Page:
Liver plays a crucial role in maintaining the blood glucose homeostasis. Insulin regulates glucose metabolism in the liver by stimulating glycolysis, glycogenesis and inhibiting gluconeogenesis. Glycogen synthase and glycogen phosphorylase are two key regulatory enzymes that catalyze the rate limiting steps of glycogenesis and glycogenolysis respectively.35,68 Insulin favours glycogen synthesis by means of stimulation of glycogen synthase and hindering glycogen phosphorylase. The reduced hepatic glycogen content observed in streptozotocin induced diabetic rats in the present study may be correlated with insulin insufficiency and/ or defect in insulin action. These results are parallel with the previous findings where similar decline in glycogen contents in liver was observed in diabetic animals.38,47,53 When diabetic rats were treated with different doses of C. fistula pod extract, a significant dose dependent increase in hepatic glycogen reserve was observed indicating enhanced rate of glycogenesis probably by virtue of insulin secretagogue or insulin mimetic activity of the extract which may enhance uptake of glucose in hepatic cells or by forcing the activities of enzymes that are involved in glycogen synthesis. These results are in agreement with previous studies which have also shown significant increase in glycogen content of liver after treatment of STZ-induced diabetic rats with C. fistula leaves38,54 and bark extract.35 The observed anti-diabetic effects of C. fistula pod extract were comparable to the standard drug glibenclamide.
The results of present study showed that 70% ethanolic extract of C. fistula pod effectively lowered fasting blood glucose levels and glycosylated hemoglobin in blood and increased glycogen store in the liver of STZ-induced diabetic rats suggesting improved glycemic control in diabetic state and supports the traditional use of the C. fistula pod in management of diabetes mellitus.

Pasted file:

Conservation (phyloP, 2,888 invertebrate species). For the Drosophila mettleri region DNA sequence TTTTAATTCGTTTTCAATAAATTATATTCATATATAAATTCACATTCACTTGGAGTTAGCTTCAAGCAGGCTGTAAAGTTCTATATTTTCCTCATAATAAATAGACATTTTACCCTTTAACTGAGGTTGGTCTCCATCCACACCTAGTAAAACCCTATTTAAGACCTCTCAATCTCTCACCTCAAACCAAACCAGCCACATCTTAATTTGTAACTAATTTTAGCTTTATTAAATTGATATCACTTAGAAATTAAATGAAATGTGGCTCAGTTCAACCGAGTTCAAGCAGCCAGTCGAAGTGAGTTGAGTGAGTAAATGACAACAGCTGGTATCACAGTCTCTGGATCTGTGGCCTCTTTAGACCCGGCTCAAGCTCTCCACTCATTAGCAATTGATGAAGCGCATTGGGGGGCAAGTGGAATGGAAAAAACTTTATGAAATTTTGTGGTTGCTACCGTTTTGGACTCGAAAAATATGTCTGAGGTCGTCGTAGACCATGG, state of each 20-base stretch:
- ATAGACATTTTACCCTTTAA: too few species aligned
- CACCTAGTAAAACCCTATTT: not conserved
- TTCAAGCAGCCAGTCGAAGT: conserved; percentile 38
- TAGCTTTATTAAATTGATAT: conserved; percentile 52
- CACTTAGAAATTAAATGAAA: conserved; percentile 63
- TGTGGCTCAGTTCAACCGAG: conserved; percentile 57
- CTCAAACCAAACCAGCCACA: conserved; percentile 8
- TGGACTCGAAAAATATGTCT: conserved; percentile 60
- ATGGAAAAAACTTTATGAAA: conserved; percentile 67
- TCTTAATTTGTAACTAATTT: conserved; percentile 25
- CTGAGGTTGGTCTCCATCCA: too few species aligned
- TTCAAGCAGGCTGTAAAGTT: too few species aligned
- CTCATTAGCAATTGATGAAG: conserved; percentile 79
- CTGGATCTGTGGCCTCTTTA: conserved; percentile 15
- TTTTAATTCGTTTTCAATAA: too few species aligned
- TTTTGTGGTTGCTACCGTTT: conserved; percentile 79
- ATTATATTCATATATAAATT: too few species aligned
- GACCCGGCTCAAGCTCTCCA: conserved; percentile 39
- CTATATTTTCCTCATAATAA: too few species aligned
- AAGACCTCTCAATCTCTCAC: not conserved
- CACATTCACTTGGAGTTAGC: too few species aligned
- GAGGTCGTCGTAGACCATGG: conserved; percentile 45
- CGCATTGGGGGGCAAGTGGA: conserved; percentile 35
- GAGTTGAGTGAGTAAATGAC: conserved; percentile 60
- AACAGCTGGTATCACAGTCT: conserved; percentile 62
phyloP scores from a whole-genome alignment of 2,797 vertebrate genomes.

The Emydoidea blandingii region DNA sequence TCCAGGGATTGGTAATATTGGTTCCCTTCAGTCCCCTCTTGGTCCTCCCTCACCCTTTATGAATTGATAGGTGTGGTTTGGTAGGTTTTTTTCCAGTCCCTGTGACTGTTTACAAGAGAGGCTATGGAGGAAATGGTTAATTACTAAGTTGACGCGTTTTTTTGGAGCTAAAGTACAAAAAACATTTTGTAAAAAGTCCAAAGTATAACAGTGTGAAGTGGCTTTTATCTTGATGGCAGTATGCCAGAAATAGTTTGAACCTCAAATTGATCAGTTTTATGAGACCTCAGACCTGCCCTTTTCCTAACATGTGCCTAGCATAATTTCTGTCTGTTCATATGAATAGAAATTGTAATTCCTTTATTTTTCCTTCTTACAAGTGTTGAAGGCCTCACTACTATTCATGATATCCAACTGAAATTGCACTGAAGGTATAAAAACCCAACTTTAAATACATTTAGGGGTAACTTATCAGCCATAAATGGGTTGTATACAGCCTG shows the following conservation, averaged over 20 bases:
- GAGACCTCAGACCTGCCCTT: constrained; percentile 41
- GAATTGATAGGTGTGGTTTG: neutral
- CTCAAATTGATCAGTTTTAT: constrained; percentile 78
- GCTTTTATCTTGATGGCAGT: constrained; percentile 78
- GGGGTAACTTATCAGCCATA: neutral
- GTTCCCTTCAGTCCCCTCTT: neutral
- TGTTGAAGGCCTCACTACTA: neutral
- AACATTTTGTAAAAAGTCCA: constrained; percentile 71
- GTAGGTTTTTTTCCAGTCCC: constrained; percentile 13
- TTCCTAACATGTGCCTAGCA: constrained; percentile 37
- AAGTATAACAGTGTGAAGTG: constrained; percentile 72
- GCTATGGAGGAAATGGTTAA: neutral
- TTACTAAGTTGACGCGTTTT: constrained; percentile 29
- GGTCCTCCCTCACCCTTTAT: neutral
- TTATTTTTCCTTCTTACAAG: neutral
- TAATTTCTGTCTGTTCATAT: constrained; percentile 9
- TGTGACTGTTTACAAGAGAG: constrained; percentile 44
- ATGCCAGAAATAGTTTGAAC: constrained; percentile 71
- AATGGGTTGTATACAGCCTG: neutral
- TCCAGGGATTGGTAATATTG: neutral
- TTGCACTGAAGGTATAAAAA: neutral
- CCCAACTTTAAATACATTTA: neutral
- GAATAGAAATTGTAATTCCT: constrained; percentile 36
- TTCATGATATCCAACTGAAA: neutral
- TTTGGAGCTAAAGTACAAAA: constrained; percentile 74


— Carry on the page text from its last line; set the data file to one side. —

The authors are thankful to Head, Department of Zoology, University of Rajasthan, Jaipur for providing necessary facilities and also to University Grants Commission, New Delhi for the award of Emeritus Fellowship to Prof. G. C. Jain.
CONFLICT OF INTEREST
There are no conflicts of interest.
b.wt.: Body weight; C. fistula: Cassia fistula; DM: Diabetes mellitus; Hb: Hemoglobin; HbA1c: Glycosylated hemoglobin; OGTT Oral Glucose Tolerance Test; RBC: Red Blood Cell; STZ: Streptozotocin.
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HIGHLIGHTS OF PAPER
Antidiabetic activity of 70 % ethanolic extract of C. fistula Linn. pod in STZ-induced diabetic rats was studied.
Extract treatment in STZ- diabetic rat significantly restored body weight.
The extract also showed significant reduction in fasting blood glucose, glycosylated hemoglobin (HbA1c) levels and improvement in OGTT.
Hepatic glycogen store was also increased significantly in extract treated STZ-diabetic rats.
The anti-hyperglycemic effect of the extract was comparable with standard drug glibenclamide and supports the traditional use of C. fistula pod in the management of diabetes mellitus.
Ram Niawas Jangir: Holds a master degree in Zoology and currently he is carrying out research work for Ph. D. degree on medicinal plants possessing antidiabetic potential at Department of Zoology, University of Rajasthan, Jaipur (India).
Gyan Chand Jain: Is former Professor & Head and Coordinator UGC-CAS (phase-II) program, Department of Zoology, University of Rajasthan, Jaipur. Presently he is pursuing the on going research program on the effects of environmental pollutants on health and their mitigation using natural products and also identifying the phytochemicals from various plants for antidiabetic, contraceptive and other activities.